Barry Cowan thinks Roger Federer can add to his bulging trophy cabinet at the lush lawns of Wimbledon.
Last Updated: 23/06/12 10:42am
I expect Roger Federer to win Wimbledon.
You can make a massive case for Novak Djokovic and Rafael Nadal - if not many others - but the way Federer has picked his schedule and is winning his matches, makes me believe he can grasp a seventh SW19 title.
Grass is his best surface and Wimbledon - along with the hard courts of the US Open - represents his greatest chance of winning another Grand Slam.
On a slower court, the top players make Federer play too many balls and I don't think - and I'm pretty sure he doesn't either - that even if he plays his best tennis on clay, he will be able to defeat Djokovic and Nadal - especially at Roland Garros.
But, even though grass courts and the balls have slowed over the years, he still has the shots to thrive in South West London. Federer is hitting the ball harder and with more spin, while his serve and slice backhand are pivotal strokes.
With the shocking weather we have had in the lead up to the tournament and the fact it is likely to remain that way into the beginning of next week, the courts are not going to be baked hard; the balls will keep lower and that will aid Federer.
The Swiss is a better player now than he was five years ago, and will become world number one again if he wins at the All-England Club and matches Pete Sampras' title tally.
The only guys, I believe, that can realistically beat him are Djokovic and Nadal, and perhaps Andy Murray, Jo-Wilfried Tsonga and Tomas Berdych if they play lights-out, aggressive tennis.
Murray is notoriously a very slow starter in Grand Slams and always gets better as the tournaments progress.
The Scot will play former world number three Nikolay Davydenko in the opening round, but that is a better draw than it looks on paper. Davydenko has never played great on grass and doesn't like moving on it. When they play on Tuesday the court will be lush and I think that will play into Murray's hands.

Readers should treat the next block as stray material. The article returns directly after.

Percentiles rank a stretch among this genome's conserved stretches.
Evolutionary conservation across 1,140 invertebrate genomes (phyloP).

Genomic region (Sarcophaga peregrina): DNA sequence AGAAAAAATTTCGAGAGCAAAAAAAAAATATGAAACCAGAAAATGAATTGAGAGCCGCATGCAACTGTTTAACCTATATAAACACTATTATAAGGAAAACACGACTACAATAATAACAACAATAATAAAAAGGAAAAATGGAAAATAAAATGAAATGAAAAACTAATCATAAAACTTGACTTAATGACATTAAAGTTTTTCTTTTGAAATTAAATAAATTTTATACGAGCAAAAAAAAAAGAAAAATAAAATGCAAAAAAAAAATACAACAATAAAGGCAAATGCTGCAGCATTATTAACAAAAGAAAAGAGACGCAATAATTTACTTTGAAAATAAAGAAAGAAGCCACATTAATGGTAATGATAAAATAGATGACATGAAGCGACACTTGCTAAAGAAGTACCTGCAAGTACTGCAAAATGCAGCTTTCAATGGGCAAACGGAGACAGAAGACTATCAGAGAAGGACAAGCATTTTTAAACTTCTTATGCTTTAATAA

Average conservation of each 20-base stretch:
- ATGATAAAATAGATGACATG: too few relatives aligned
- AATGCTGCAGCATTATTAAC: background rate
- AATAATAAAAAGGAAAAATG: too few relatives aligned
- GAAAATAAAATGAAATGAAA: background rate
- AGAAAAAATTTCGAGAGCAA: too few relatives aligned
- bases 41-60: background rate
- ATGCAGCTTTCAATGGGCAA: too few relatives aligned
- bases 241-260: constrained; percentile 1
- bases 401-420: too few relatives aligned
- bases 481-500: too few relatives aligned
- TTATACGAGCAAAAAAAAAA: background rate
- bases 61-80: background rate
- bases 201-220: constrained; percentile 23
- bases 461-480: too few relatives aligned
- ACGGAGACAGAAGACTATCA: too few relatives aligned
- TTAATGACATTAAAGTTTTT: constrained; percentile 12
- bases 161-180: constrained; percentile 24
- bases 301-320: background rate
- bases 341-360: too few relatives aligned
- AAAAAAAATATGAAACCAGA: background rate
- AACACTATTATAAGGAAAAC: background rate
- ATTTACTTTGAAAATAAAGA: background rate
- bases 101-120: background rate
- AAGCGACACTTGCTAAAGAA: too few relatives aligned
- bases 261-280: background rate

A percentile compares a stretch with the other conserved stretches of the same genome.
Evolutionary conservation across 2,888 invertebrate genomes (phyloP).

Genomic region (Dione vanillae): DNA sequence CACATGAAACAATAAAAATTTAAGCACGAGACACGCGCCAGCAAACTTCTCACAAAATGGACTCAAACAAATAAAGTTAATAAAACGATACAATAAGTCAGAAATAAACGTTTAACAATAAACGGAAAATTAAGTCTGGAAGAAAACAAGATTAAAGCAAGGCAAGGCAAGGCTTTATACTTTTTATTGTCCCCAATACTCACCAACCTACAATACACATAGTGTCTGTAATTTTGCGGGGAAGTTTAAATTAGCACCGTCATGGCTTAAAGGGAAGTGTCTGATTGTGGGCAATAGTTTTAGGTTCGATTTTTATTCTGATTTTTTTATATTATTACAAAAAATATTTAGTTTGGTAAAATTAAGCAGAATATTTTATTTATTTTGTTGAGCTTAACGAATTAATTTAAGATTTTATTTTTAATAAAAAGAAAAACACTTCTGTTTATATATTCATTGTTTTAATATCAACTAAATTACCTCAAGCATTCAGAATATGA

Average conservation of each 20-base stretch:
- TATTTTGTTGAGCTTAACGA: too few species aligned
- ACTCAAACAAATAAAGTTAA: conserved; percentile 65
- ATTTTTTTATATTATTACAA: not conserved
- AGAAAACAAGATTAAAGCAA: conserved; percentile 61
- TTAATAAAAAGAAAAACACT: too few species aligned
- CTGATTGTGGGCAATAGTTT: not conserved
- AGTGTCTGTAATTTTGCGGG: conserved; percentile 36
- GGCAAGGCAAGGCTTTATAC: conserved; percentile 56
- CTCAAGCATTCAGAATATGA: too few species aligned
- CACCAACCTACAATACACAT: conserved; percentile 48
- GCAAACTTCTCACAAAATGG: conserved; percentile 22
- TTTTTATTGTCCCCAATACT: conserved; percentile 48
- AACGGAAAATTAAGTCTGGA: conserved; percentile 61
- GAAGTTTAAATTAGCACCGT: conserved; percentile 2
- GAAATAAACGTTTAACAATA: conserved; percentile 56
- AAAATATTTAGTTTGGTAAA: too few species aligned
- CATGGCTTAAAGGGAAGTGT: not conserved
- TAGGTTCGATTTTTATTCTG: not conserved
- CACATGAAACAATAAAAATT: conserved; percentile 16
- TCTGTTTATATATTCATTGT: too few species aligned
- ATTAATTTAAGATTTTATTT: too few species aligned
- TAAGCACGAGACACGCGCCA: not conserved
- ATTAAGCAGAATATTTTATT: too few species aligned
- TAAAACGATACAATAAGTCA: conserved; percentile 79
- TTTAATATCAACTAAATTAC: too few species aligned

Beyond that his draw is tough and, going into Wimbledon, he is behind the other top guys. He played great tennis at the Australian Open but has not been near that level since, culminating in his three successive grass-court defeats at Queen's and the Boodles event.
You saw how much of an edge Nadal had in the French Open Final having beaten Djokovic on the clay in Rome and Monte Carlo. What you do before a Grand Slam does count and that is where I fear a little for Murray.
As for the other Wimbledon contenders, I don't see Juan Martin Del Potro doing too much; the hard courts suit him better.
The same could be said of the big-serving Canadian, Milos Raonic, but if he starts confidently and gets his movement sorted he will be a danger. I really like his attitude and he is one of those guys that could come through and surprise a few people.
Plus, if you're looking for a player who would have a great chance of winning the tournament if the top four were absent, I would tip 2010 runner-up, Berdych, simply because of what he has done on grass, the form he is in and his excellent mental state.
I will also be keeping my eye on two players at the opposite ends of the age spectrum.
Tommy Haas, 34, has had a brilliant return to the game and what an inspiration he is with the fact he still wants to compete after such a horrific list of injuries.
The German showed what he was capable off by beating Federer in the Halle Final last week. However, that was the best of three sets, and Wimbledon is best-of-five. Haas may struggle to drag his body through the full two weeks and he is not going to win it, but he is a dangerous outsider that the top players won't want to play.
Eighteen-year-old Briton, Oliver Golding, meanwhile, has a decent first-round draw against Igor Andreev; the Russian has got a big forehand but grass is not his best surface.
It will be a test for Golding to see how he copes under a little bit of pressure, as not only will he be playing in his home Grand Slam and looking to double his prize money, but there is also a large chunk of ranking points up for grabs.
The latter will be Oli's main concern; to get that ranking up so that next year he comes into Wimbledon ranked 250-300 in the world and not 480th.
Every day during the Wimbledon fortnight, Barry will be serving up his views. Check out his latest blog entry every morning on skysports.com